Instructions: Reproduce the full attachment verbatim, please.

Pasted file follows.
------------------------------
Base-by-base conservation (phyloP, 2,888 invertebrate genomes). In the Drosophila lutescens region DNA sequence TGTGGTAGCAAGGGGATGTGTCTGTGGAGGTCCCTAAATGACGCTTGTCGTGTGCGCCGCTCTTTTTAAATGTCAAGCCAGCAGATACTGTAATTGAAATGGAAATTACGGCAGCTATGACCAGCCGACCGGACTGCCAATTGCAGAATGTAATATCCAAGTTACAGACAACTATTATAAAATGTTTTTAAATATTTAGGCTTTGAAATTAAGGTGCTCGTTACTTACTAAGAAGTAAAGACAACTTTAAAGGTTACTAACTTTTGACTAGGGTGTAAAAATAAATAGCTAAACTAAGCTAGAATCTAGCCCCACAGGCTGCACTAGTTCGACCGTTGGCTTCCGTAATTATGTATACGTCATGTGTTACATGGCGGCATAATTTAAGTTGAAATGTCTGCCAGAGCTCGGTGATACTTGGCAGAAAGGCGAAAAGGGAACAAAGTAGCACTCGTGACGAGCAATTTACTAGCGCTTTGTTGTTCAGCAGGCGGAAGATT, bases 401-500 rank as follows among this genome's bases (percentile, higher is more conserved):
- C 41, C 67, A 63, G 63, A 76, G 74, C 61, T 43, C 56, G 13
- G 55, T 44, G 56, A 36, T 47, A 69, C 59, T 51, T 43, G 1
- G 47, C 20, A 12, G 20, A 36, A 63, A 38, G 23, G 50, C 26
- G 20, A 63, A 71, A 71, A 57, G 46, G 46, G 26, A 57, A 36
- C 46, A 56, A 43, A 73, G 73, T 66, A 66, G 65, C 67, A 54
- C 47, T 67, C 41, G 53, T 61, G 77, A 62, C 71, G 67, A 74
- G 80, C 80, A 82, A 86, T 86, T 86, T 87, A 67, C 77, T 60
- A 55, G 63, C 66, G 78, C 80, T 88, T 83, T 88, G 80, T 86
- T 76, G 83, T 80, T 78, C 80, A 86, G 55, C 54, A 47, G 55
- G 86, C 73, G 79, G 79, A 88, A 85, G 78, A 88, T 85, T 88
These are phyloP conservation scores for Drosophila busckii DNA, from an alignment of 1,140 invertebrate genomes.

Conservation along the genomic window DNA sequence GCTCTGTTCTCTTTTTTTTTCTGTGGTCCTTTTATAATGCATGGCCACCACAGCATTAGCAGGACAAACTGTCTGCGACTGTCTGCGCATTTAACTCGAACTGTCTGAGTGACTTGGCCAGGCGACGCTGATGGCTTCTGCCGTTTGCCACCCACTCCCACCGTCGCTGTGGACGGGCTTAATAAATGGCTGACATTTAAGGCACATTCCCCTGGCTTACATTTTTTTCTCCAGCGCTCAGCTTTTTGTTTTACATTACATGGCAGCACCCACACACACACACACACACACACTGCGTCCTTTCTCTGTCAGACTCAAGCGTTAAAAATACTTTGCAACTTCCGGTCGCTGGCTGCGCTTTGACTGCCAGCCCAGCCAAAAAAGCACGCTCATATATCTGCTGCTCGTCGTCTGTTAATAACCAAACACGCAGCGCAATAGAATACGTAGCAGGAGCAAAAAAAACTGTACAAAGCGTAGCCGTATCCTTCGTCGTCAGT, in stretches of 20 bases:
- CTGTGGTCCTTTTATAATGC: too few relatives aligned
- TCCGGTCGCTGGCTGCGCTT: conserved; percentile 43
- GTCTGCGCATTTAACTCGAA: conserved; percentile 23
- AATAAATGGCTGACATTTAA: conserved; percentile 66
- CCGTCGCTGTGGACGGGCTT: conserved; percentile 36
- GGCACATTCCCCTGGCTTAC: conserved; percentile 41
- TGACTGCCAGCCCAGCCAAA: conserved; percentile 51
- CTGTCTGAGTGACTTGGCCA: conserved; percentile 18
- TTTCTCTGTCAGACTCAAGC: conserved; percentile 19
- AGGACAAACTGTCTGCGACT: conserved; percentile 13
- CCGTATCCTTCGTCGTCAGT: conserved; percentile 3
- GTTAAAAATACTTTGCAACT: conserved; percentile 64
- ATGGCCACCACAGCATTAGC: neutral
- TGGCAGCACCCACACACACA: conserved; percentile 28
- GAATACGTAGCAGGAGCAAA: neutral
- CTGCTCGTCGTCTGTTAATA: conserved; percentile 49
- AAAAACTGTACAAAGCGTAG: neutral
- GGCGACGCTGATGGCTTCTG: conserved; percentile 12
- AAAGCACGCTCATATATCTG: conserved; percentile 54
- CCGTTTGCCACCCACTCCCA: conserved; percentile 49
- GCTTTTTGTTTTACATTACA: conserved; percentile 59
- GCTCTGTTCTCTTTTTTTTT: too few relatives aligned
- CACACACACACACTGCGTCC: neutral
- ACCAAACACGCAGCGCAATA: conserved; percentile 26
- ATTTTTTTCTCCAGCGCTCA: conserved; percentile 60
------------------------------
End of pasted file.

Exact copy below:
Base-by-base conservation (phyloP, 2,888 invertebrate genomes). In the Drosophila lutescens region DNA sequence TGTGGTAGCAAGGGGATGTGTCTGTGGAGGTCCCTAAATGACGCTTGTCGTGTGCGCCGCTCTTTTTAAATGTCAAGCCAGCAGATACTGTAATTGAAATGGAAATTACGGCAGCTATGACCAGCCGACCGGACTGCCAATTGCAGAATGTAATATCCAAGTTACAGACAACTATTATAAAATGTTTTTAAATATTTAGGCTTTGAAATTAAGGTGCTCGTTACTTACTAAGAAGTAAAGACAACTTTAAAGGTTACTAACTTTTGACTAGGGTGTAAAAATAAATAGCTAAACTAAGCTAGAATCTAGCCCCACAGGCTGCACTAGTTCGACCGTTGGCTTCCGTAATTATGTATACGTCATGTGTTACATGGCGGCATAATTTAAGTTGAAATGTCTGCCAGAGCTCGGTGATACTTGGCAGAAAGGCGAAAAGGGAACAAAGTAGCACTCGTGACGAGCAATTTACTAGCGCTTTGTTGTTCAGCAGGCGGAAGATT, bases 401-500 rank as follows among this genome's bases (percentile, higher is more conserved):
- C 41, C 67, A 63, G 63, A 76, G 74, C 61, T 43, C 56, G 13
- G 55, T 44, G 56, A 36, T 47, A 69, C 59, T 51, T 43, G 1
- G 47, C 20, A 12, G 20, A 36, A 63, A 38, G 23, G 50, C 26
- G 20, A 63, A 71, A 71, A 57, G 46, G 46, G 26, A 57, A 36
- C 46, A 56, A 43, A 73, G 73, T 66, A 66, G 65, C 67, A 54
- C 47, T 67, C 41, G 53, T 61, G 77, A 62, C 71, G 67, A 74
- G 80, C 80, A 82, A 86, T 86, T 86, T 87, A 67, C 77, T 60
- A 55, G 63, C 66, G 78, C 80, T 88, T 83, T 88, G 80, T 86
- T 76, G 83, T 80, T 78, C 80, A 86, G 55, C 54, A 47, G 55
- G 86, C 73, G 79, G 79, A 88, A 85, G 78, A 88, T 85, T 88
These are phyloP conservation scores for Drosophila busckii DNA, from an alignment of 1,140 invertebrate genomes.

Conservation along the genomic window DNA sequence GCTCTGTTCTCTTTTTTTTTCTGTGGTCCTTTTATAATGCATGGCCACCACAGCATTAGCAGGACAAACTGTCTGCGACTGTCTGCGCATTTAACTCGAACTGTCTGAGTGACTTGGCCAGGCGACGCTGATGGCTTCTGCCGTTTGCCACCCACTCCCACCGTCGCTGTGGACGGGCTTAATAAATGGCTGACATTTAAGGCACATTCCCCTGGCTTACATTTTTTTCTCCAGCGCTCAGCTTTTTGTTTTACATTACATGGCAGCACCCACACACACACACACACACACACTGCGTCCTTTCTCTGTCAGACTCAAGCGTTAAAAATACTTTGCAACTTCCGGTCGCTGGCTGCGCTTTGACTGCCAGCCCAGCCAAAAAAGCACGCTCATATATCTGCTGCTCGTCGTCTGTTAATAACCAAACACGCAGCGCAATAGAATACGTAGCAGGAGCAAAAAAAACTGTACAAAGCGTAGCCGTATCCTTCGTCGTCAGT, in stretches of 20 bases:
- CTGTGGTCCTTTTATAATGC: too few relatives aligned
- TCCGGTCGCTGGCTGCGCTT: conserved; percentile 43
- GTCTGCGCATTTAACTCGAA: conserved; percentile 23
- AATAAATGGCTGACATTTAA: conserved; percentile 66
- CCGTCGCTGTGGACGGGCTT: conserved; percentile 36
- GGCACATTCCCCTGGCTTAC: conserved; percentile 41
- TGACTGCCAGCCCAGCCAAA: conserved; percentile 51
- CTGTCTGAGTGACTTGGCCA: conserved; percentile 18
- TTTCTCTGTCAGACTCAAGC: conserved; percentile 19
- AGGACAAACTGTCTGCGACT: conserved; percentile 13
- CCGTATCCTTCGTCGTCAGT: conserved; percentile 3
- GTTAAAAATACTTTGCAACT: conserved; percentile 64
- ATGGCCACCACAGCATTAGC: neutral
- TGGCAGCACCCACACACACA: conserved; percentile 28
- GAATACGTAGCAGGAGCAAA: neutral
- CTGCTCGTCGTCTGTTAATA: conserved; percentile 49
- AAAAACTGTACAAAGCGTAG: neutral
- GGCGACGCTGATGGCTTCTG: conserved; percentile 12
- AAAGCACGCTCATATATCTG: conserved; percentile 54
- CCGTTTGCCACCCACTCCCA: conserved; percentile 49
- GCTTTTTGTTTTACATTACA: conserved; percentile 59
- GCTCTGTTCTCTTTTTTTTT: too few relatives aligned
- CACACACACACACTGCGTCC: neutral
- ACCAAACACGCAGCGCAATA: conserved; percentile 26
- ATTTTTTTCTCCAGCGCTCA: conserved; percentile 60